Lasting Legacy

Mildred’s obedience yielded many blessings, including a gift of 50,000 lbs. of potatoes from an area farmer. She rarely went to the grocery store, as her reputation brought many business people to supply food, clothing, and other needs to the mission centers – which still rings true today.

“Her ministry goal was simple: remove the barriers that separate people from God.

She taught critters and volunteers to love deeply and witness boldly, and they did so in all three centers to an estimated 5000 people a month in the early days.

She once said, “When I accepted God’s challenge to work in the Houston ghetto, I asked Him to make it exciting and I got what I came for!” She challenged local Baptists to help make her “impossible” dreams a reality.

And, she recruited 50+ college missionaries each summer to help her and affectionately called them her “critters.” They affectionately called her Miss Mac, a name that the community adopted as well.

Her ministry goal was simple: remove the barriers that separate people from God. She taught the critters and volunteers to love deeply and witness boldly, and they did so in all three centers to an estimated 5000 people a month in the early days.

People like Carl fueled her high energy. He came to the mission center for free bread for his family and Miss Mac introduced him to the Bread of Life. In no time, he became the pastor of a Spanish-speaking church in south Texas.

Guiding Principles: Then and Now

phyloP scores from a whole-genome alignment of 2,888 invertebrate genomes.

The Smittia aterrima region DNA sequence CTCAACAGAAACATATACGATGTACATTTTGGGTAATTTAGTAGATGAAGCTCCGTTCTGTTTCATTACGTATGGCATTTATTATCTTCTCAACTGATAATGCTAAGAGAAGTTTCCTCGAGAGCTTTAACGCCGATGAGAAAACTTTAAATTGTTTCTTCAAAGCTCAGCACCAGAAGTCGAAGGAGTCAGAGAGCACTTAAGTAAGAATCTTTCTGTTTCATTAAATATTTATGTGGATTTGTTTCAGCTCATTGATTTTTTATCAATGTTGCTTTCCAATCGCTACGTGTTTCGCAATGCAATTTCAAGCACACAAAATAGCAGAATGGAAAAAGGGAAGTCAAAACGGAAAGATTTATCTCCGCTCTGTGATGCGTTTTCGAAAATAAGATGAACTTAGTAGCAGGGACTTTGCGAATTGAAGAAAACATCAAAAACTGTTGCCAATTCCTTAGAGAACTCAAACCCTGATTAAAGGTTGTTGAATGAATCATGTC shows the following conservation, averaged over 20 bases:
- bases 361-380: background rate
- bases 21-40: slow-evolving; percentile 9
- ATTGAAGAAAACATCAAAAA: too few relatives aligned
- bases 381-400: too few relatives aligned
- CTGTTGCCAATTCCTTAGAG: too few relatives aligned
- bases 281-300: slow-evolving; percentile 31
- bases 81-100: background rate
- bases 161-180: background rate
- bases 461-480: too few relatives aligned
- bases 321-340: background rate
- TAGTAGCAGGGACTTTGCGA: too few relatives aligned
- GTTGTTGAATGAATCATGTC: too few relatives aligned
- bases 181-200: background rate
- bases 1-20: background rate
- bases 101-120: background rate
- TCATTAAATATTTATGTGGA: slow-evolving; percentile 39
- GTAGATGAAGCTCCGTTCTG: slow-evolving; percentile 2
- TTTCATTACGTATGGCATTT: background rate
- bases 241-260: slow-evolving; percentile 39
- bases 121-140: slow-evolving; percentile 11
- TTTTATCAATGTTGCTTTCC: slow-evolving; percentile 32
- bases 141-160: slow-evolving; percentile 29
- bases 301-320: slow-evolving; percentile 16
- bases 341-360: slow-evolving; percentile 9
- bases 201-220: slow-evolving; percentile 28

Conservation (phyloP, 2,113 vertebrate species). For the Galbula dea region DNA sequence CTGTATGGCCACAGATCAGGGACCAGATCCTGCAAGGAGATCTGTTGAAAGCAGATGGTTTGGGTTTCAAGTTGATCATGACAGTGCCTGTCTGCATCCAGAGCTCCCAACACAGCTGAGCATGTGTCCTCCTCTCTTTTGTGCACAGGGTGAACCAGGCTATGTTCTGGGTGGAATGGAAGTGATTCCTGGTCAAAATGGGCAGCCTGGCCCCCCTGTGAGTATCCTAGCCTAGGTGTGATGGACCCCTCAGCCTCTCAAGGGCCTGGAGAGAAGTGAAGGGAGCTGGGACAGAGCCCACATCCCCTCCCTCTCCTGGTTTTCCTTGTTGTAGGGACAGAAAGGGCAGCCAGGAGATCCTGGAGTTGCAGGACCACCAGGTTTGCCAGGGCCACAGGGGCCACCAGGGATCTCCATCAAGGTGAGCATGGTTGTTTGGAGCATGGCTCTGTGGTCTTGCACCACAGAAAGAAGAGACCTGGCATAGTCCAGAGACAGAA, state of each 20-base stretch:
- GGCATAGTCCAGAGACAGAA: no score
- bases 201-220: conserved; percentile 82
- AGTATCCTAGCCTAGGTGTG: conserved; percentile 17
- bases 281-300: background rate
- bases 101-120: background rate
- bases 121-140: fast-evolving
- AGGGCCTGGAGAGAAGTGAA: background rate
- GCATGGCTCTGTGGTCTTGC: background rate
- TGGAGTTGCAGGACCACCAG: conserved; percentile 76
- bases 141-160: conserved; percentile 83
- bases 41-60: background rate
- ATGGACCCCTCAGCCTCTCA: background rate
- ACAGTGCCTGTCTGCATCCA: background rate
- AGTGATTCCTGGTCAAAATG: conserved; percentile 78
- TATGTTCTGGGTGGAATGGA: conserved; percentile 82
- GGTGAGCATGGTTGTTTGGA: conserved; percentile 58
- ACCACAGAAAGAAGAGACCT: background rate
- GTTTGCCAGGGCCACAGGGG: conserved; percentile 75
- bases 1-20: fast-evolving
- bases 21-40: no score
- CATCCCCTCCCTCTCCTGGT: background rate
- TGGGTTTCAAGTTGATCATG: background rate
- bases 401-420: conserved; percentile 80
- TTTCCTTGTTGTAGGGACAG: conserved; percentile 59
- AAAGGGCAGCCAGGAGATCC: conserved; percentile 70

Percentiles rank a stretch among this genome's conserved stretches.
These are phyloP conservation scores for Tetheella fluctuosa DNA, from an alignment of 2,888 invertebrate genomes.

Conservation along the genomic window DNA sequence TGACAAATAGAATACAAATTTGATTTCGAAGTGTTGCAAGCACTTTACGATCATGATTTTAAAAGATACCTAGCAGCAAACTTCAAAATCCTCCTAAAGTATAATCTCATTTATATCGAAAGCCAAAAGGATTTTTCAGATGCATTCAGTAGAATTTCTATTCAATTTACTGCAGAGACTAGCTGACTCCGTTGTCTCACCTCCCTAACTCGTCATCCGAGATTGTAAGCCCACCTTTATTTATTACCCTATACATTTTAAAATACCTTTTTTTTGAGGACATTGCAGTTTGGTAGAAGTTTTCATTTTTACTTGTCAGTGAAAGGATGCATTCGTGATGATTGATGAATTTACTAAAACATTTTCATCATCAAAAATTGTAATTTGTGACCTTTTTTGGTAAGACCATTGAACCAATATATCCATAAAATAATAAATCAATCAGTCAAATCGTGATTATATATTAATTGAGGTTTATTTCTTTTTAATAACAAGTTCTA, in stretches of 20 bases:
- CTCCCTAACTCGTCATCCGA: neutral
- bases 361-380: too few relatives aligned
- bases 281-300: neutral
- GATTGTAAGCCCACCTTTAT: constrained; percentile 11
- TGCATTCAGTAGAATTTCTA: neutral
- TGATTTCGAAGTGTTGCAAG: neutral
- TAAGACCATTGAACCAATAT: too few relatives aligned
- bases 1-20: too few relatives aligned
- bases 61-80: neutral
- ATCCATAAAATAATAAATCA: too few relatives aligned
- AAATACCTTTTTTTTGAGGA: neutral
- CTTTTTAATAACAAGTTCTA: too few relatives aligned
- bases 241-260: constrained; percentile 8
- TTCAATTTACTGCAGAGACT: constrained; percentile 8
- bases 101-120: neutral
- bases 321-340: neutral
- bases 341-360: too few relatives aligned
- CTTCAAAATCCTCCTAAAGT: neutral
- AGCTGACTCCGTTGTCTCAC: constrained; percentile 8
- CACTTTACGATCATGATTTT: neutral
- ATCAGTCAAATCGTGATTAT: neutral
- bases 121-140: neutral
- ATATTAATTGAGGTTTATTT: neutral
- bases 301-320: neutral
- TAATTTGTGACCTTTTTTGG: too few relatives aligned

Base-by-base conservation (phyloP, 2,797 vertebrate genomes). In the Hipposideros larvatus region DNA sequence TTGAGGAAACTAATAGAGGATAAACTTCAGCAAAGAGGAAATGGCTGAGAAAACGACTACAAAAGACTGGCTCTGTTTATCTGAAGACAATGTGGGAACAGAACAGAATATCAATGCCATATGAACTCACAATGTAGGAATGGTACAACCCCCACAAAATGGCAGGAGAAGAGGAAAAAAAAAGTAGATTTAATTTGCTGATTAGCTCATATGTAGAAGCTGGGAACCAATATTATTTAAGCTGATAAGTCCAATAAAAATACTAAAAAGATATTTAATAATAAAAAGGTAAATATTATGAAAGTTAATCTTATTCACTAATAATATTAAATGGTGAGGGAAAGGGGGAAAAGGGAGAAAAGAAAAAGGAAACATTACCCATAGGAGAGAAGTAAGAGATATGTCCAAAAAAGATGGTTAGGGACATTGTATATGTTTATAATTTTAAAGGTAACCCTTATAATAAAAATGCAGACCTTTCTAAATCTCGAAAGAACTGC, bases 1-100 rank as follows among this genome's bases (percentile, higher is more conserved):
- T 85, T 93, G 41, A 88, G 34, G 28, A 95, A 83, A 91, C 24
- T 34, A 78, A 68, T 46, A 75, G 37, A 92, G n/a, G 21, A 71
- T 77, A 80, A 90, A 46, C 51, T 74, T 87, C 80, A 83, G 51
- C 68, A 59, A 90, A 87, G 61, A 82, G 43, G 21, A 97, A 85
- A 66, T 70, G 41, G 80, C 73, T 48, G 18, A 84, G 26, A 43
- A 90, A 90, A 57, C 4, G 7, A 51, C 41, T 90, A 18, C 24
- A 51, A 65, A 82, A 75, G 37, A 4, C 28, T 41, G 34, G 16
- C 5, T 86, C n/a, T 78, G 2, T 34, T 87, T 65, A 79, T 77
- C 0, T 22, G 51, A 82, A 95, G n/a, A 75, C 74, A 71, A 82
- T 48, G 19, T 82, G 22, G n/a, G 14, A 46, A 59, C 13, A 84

One important observation that Mildred made in the early days of Mission Center history still holds true today:

  • People may initially come for the material things the mission centers offer them, but they find love that breaks down barriers and often find Christ in the process.

Another one of Miss Mac’s guiding principles that has stood the test of time:

  • Working with youth is the key to breaking the cycle of poverty, hopelessness, and illiteracy.

Kids clubs then and now provide affirmation, a respite from turmoil, and the gospel message. She recognized the benefit of having youth minister to other youth and set up a system for college students she nicknamed “Critters” to help with summer missions. This program continues today.

Another of Mildred’s mission center philosophies is being practiced to an even greater degree today:

  • “Community serving community.” As regular attendees of all ages become Christians, they begin to take ownership by taking care of the center itself and their neighbors in the process.

You can read about a few of them that have become employees in the process here.

“She thought her theological training, pastoral care, and social work were preparing her for foreign missions, but God had other plans.

Mildred seldom looked back on her initial disappointment of not serving as a foreign missionary. By the time she retired in 1992, she (and the many that were impacted by her life) recognized that her stumbling into inner-city home missions work wasn’t an accident after all.

October 10, 2022